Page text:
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♪ >> i'm the provost at the university of tennessee at martin and tiff pleasure of hosting this session, shared history, americans of hispanic and african decent. southern festival books remains completely free thanks to strong community support f you'd like to donate to support the festival, you can do so on site at the festival headquarters or online via the humanity's tennessee website. you can purchase copies of the books that will be discussing today at the books sales area which is up on the memorial plaza and after the session both of our authors will be signing books at the signing tent. our session today is going to focus on two books, dr. kerry
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gibson's book el norte, epic and forgotten story of hispanic north america and kristina coles american founders how people after african decent established freedom in the new world. in just a minute we will hear from both of the authors and after that questions from the audience. dr. carry gibson grew up in united states and graduated from the university of georgia before moving to london england more than 20 years ago, she worked as a journalist for the guardian and observer newspapers for more than a decade before returning to academia, earning her ph.d from the university of cambridge in 2011 with thesis that focused on the hispanic caribbean and era of the haitian revolution. in 2014 she published her first book empire's cross roads, history of the caribbean from columbus to the present day.
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this book el norte, epic and forgotten story of hispanic north america published in february of this year, work has taken her in extended travels, trips to latin america, caribbean, u.s. and europe. dr. kristina coles examines questions surrounding race and ethnicity with an interdisciplinary comparative transnational and transhistorical framework, a dual doctorate in history, sociology from the new school of social research, professor of the african and atlantic world at virginia state university from 2004 and 2011 and currently lecture in the american study's department at the university of virginia. while her book american founders help people of african decent establish freedom, decades of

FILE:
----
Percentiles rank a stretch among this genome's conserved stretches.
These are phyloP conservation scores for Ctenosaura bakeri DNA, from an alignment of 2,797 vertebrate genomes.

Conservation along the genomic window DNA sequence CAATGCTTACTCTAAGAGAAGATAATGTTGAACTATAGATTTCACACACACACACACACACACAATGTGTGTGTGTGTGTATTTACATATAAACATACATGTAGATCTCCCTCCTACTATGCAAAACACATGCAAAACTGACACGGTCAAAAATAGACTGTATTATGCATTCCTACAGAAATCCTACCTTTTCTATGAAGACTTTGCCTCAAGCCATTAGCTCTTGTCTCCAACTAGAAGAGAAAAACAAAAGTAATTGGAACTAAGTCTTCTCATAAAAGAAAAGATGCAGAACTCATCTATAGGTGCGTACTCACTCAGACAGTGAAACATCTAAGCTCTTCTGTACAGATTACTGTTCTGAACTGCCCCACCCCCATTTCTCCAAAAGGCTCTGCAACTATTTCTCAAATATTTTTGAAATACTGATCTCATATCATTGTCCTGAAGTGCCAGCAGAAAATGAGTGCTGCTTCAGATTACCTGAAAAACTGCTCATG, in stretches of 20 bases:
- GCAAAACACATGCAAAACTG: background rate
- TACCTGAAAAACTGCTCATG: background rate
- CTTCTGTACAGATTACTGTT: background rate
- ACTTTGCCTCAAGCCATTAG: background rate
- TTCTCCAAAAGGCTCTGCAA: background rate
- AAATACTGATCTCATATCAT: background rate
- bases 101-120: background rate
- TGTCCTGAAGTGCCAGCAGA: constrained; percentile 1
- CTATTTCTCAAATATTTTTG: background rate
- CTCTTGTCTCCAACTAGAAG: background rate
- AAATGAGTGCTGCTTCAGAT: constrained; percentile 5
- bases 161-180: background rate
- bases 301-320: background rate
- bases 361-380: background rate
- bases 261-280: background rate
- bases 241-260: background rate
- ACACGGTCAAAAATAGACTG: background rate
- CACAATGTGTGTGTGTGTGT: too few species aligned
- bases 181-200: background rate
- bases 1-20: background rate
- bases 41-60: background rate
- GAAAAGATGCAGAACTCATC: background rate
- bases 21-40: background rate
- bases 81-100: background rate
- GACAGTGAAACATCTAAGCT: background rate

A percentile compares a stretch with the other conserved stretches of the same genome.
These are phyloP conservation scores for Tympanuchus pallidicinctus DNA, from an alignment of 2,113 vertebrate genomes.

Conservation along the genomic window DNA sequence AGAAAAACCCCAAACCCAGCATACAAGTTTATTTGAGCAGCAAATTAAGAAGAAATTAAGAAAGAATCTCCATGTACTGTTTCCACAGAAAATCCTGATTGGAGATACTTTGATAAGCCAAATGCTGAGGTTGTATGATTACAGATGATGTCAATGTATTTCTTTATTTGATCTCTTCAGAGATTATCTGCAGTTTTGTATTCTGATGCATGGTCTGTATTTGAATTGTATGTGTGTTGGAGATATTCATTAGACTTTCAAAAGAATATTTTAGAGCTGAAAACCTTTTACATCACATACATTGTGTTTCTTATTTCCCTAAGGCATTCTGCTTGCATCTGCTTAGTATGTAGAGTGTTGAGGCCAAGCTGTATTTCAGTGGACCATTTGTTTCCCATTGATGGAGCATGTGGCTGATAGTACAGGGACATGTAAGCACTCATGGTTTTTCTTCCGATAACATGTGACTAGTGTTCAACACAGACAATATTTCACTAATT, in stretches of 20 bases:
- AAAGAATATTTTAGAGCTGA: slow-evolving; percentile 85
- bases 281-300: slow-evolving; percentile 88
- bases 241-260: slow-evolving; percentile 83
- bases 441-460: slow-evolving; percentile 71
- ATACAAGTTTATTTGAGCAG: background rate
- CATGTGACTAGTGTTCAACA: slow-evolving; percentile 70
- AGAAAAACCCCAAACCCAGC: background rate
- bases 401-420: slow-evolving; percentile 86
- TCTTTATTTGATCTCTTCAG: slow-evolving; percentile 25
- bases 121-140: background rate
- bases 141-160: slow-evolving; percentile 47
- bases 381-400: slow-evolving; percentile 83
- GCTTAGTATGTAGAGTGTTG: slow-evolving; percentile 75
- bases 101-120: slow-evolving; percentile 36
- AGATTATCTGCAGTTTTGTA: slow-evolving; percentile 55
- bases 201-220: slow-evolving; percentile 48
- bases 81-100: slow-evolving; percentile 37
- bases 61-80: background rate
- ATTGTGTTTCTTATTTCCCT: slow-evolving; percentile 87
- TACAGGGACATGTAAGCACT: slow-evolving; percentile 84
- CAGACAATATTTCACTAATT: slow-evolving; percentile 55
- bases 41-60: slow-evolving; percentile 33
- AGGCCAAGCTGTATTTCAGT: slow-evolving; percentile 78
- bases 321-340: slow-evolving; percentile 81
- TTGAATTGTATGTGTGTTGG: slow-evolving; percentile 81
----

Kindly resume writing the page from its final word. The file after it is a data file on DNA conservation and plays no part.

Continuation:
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research, founders not academic project but meant to be invitation for all americans to engage in their shared history. we will begin with carry gibson. >> thank you very much. [applause] >> thank you for the kind introduction, i want to say how great it is to be at southern festival books in nashville because i spent my childhood in springfield, tennessee, i have family in the area, i come to the festival quite a few times and real pleasure to be here on this side of the audience, so it's a real honor, i'm going to do a short reading from my book that outlines why i wrote it and the more personal story behind it, before do they i want to talk through what's in el norte, history of the hispanic past of the united states and going through it chronologically and i
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start with columbus and take it to 2017 and i move across the book mostly in order because there's a lot of information to get in here and i didn't want to hop back and forth in time. i also made -- really we wanted to make a point in writing it and making quite a large landscape and i wanted -- quite a few maps in the book but i wanted to get a sense of this scale of this past and, you know, when we talk about the hispanic past, i think sometimes people sort of reduce it down to the border land, the rio grande valley of texas and what i wanted to show that this is a story that reaches from, you know, to canada, story of méxico, united states, cuban, puerto rico for the most part. but i also we wanted to give a sense of that scale, so i
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traveled 10,000 miles to -- in researching i went to cuba and puerto rico multiple times and in this book i tried to get a sense to have landscape and each chapter i kind of put it around the place, some of the places will be obvious like los angeles and others less obvious like what their connection is, you have to read it to find out. not going give anything away but i also we wanted to give a sense so next time when you're traveling in the state, you know, this will kind of perhaps be more on your mind and because once you start looking for the traces of hispanic past the united states you begin to see them everywhere. explain whos who i am and the rt of the book is pretty much straight up history with
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reflections and i will, so my journey to el norte taking my by england and later to islands in caribbean and before ending not far where i began in georgia, the appalachian town had dramatic transformation when i was why n high school. in 1990, freshman year, the school consisted of a majority english-speaking student body with only handful of people with english and second language classes, by the time i was senior esl classes were full, thousands of workers and family mainly from méxico moved to delton for work. i graduated in 1994, only months after the north america free trade agreement nafta came into